Festival season: What are the benefits?
Even though they can often be mired in mud, as the summer progresses most weekends will bring events from the very biggest, such as T in the Park, to the much more "boutique" events like the Tiree Music Festival. How have all these grown up and what benefits can they bring locally?
"When we started Skerryvore up, the summers on Tiree were just electric up there," says Daniel Gillespie, the band's accordion player.
"There seemed to be so many people on the island, whether they had Tiree connections or they were just holidaymakers. We could be playing seven nights a week in the local pub and it would be just jumping."
It was a wish to recreate that summer feeling, combined with the band's experience of playing festivals around the world, that put the idea in his and a friend's mind of setting up a festival on the island.
The first one was held in 2010 and this year there could be up to 1,500 people - this on an island with a population in the hundreds.
"There's no doubt we can't stand toe-to-toe with the line-up of Belladrum, or T in the Park or Wickerman, we just don't have the budget to bring those acts here," explains Mr Gillespie.
"What we can offer, that other people don't have, is an island adventure - stunning white-sand beaches. We select bands that are going to make it a good party atmosphere.
"We also encourage people to spend as much time as possible on Tiree and look around the island as well.
"About 90-odd% come by the ferries, which is a drive to Oban and a four-hour sailing, out through the sound of Mull to Tiree. That in itself is an adventure."
He says that last year an independent economic survey of the festival suggested the impact for the island and surrounding region was about £330,000.
Twenty years ago there were very few festivals in Scotland, now there are probably hundreds and the UK in general appears to have developed a niche for hosting these outdoor events, often in less than ideal weather conditions.
"People are tending to stay more at home at the moment, because of economic issues and also because of this vast array of things for people to do on their doorstep," says Dr Jane Ali-Knight, director of the Edinburgh Institute: Festivals, Events and Tourism at Edinburgh Napier University.
She adds: "For the younger generations, I think it's almost a rite of passage that you have to attend these sort of summer festivals."
So what's the appeal? In general, live music is doing well.
"There's no question that the growth in the music scene generally is about live performance," says music presenter Tom Morton, who went to his first festival when he was a student.
"If you compare the price of tickets even for an indoor concert to what they were 20 or 30 years ago, they're vastly increased and that's because there is a huge demand."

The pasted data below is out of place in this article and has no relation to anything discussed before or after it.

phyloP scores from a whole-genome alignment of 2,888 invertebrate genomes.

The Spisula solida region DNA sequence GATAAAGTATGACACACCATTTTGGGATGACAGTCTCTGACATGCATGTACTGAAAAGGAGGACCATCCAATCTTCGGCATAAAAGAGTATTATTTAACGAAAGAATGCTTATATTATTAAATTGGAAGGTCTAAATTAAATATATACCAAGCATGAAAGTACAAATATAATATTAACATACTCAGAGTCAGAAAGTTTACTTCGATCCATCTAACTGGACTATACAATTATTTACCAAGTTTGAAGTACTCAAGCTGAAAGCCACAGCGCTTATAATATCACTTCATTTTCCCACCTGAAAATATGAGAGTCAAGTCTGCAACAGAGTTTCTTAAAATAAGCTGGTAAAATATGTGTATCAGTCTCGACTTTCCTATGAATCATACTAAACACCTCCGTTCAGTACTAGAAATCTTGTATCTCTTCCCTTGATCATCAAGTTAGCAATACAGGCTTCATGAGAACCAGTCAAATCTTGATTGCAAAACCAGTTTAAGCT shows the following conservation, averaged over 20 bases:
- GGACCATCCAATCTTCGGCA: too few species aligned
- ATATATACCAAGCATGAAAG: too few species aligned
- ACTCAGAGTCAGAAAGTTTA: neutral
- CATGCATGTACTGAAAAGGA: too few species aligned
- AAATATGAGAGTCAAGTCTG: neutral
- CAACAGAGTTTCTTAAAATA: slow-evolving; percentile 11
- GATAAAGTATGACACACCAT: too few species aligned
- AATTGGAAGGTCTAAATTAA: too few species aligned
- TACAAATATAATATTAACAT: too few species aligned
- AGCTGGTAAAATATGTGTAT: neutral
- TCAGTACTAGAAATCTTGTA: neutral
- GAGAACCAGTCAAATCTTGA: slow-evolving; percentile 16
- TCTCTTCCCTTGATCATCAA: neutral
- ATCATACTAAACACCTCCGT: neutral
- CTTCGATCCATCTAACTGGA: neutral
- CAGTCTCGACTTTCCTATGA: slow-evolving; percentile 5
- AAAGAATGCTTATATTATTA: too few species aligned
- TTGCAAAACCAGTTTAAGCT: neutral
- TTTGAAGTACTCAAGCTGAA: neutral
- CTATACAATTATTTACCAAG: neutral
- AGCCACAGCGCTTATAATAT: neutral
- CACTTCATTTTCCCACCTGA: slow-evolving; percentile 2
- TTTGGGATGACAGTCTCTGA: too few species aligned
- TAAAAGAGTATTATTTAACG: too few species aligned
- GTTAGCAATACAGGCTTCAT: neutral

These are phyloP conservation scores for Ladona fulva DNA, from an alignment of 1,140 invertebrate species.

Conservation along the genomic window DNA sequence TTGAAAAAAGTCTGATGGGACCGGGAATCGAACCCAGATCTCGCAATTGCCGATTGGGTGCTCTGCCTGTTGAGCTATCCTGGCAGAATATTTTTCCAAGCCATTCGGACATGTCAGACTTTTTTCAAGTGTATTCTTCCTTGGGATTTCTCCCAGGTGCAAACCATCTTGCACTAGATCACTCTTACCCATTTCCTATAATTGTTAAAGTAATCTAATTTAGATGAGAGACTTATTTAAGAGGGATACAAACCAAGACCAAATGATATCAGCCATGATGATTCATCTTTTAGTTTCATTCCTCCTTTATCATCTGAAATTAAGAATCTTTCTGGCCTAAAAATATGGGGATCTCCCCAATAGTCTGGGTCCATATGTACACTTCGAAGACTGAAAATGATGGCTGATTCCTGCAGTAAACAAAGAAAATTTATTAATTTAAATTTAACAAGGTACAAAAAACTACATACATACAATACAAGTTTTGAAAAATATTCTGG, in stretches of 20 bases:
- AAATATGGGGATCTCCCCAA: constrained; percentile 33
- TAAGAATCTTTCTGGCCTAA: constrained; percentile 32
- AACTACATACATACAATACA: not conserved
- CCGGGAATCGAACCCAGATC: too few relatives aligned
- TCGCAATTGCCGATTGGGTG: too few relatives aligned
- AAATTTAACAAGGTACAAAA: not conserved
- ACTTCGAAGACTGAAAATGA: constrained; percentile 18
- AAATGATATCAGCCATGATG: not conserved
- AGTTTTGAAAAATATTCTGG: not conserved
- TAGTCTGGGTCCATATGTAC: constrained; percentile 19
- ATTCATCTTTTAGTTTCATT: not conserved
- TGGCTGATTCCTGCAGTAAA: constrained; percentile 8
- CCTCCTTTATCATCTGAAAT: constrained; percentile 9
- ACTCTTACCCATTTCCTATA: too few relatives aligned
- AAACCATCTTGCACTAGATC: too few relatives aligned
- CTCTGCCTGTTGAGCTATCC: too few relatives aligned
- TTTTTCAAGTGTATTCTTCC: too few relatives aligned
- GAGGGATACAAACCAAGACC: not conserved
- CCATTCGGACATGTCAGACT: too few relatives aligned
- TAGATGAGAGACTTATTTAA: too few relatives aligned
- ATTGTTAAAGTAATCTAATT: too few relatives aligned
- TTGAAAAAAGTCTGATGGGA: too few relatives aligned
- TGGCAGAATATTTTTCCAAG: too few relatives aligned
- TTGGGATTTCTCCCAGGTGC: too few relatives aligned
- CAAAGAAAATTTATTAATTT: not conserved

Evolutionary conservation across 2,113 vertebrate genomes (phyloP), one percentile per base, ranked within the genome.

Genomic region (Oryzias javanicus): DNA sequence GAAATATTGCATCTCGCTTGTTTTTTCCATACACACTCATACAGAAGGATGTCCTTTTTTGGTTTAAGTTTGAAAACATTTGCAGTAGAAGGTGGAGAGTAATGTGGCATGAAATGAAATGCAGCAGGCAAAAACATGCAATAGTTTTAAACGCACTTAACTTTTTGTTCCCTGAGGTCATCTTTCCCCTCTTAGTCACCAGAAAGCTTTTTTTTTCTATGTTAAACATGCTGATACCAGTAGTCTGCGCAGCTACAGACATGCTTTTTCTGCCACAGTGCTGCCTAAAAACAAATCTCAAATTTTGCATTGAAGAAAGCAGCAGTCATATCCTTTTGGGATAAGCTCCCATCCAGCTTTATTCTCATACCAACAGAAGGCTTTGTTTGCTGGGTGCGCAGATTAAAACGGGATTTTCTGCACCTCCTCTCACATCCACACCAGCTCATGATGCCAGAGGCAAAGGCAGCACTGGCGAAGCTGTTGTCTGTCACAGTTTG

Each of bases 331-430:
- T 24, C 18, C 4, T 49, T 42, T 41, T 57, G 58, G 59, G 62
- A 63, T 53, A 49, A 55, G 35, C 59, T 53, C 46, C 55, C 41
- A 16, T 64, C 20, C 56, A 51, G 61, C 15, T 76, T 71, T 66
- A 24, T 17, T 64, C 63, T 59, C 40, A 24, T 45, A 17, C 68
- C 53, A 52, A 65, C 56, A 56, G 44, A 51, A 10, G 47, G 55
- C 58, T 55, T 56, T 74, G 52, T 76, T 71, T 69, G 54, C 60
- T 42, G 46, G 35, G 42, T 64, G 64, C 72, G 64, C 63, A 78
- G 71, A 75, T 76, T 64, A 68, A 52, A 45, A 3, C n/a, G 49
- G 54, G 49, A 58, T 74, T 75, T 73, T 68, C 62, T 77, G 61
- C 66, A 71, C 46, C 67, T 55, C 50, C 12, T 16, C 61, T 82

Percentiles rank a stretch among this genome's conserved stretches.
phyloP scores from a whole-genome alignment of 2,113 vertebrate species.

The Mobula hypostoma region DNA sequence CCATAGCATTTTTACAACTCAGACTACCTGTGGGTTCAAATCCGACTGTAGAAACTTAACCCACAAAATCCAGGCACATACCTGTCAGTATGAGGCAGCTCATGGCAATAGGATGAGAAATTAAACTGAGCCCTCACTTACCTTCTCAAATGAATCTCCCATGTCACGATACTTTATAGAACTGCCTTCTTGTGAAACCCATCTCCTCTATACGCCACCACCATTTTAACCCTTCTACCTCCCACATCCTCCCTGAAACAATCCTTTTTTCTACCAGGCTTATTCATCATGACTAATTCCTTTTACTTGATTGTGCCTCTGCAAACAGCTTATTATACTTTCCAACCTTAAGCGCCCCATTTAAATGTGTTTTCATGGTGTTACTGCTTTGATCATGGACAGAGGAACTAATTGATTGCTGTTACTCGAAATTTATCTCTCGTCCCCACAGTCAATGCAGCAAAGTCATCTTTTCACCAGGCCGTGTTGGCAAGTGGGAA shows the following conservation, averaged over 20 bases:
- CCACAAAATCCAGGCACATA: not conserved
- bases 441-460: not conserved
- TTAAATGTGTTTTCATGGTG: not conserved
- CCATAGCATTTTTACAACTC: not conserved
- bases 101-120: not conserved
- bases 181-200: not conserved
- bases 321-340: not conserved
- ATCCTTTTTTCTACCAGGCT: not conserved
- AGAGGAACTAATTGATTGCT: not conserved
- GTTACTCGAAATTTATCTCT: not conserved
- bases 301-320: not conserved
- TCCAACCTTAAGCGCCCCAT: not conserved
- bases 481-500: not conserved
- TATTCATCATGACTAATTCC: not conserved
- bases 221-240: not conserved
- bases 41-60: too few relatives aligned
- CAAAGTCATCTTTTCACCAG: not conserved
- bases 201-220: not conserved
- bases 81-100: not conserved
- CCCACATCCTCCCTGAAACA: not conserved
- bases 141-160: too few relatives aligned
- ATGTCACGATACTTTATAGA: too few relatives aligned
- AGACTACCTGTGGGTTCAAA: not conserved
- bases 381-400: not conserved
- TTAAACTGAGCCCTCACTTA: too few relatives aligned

But with so many festivals taking place across the UK and money tight for many people, can they all survive or are there just too many of them competing for support and audiences?
"If they've done their research properly and their feasibility, hopefully not," says Dr Ali-Knight.
"But my worry is that, is there the market there to sustain an ever-growing number of festivals being created in Scotland?
"I think you have to establish a niche, whether that niche is related the location, Rock Ness being a good example, so things that are looking at being more creative rather than a one-size-fits-all approach."
Across Scotland, festival organisers are putting the finishing touches to their events.
Later in the summer, near Beauly, the Belladrum Tartan Heart Festival takes place in the same week as the Black Isle Show, the local farming and agriculture gathering.
Are they different or, in fact, part of a similar, more general tradition?
"I was wondering the other day whether these smaller festivals, these boutique ones, have become the sort of 21st Century version of the county show and that people will continue to support them because that's how they like to spend their time for two or three days a year," says Joe Gibbs, who started the Belladrum festival.
"I mean a lot of people who come to Belladrum, they hardly manage to get to a stage because they bump into so many friends there."
He adds that smaller festivals are very much rooted in their communities.
His love of festivals was born out of youthful festival-going to places like Glastonbury, where he particularly enjoyed the fact that lots of children attended. He has tried to recreate something of that atmosphere at Belladrum.
"The awful thing is you spend 362 days a year putting together a party for nearly 16,000," he adds.
"And you spend those three days sitting in a cabin trying to deal with any problems, whatever comes up and you're not really there to enjoy the party.
"But generally at around the time of the headliners, I manage to get out to the top of the terraces and it gives you an incredible buzz to look down on all the bobbing lights, the huge crowd of people and to see everyone having a wonderful time.
"You never, never get a better buzz than that."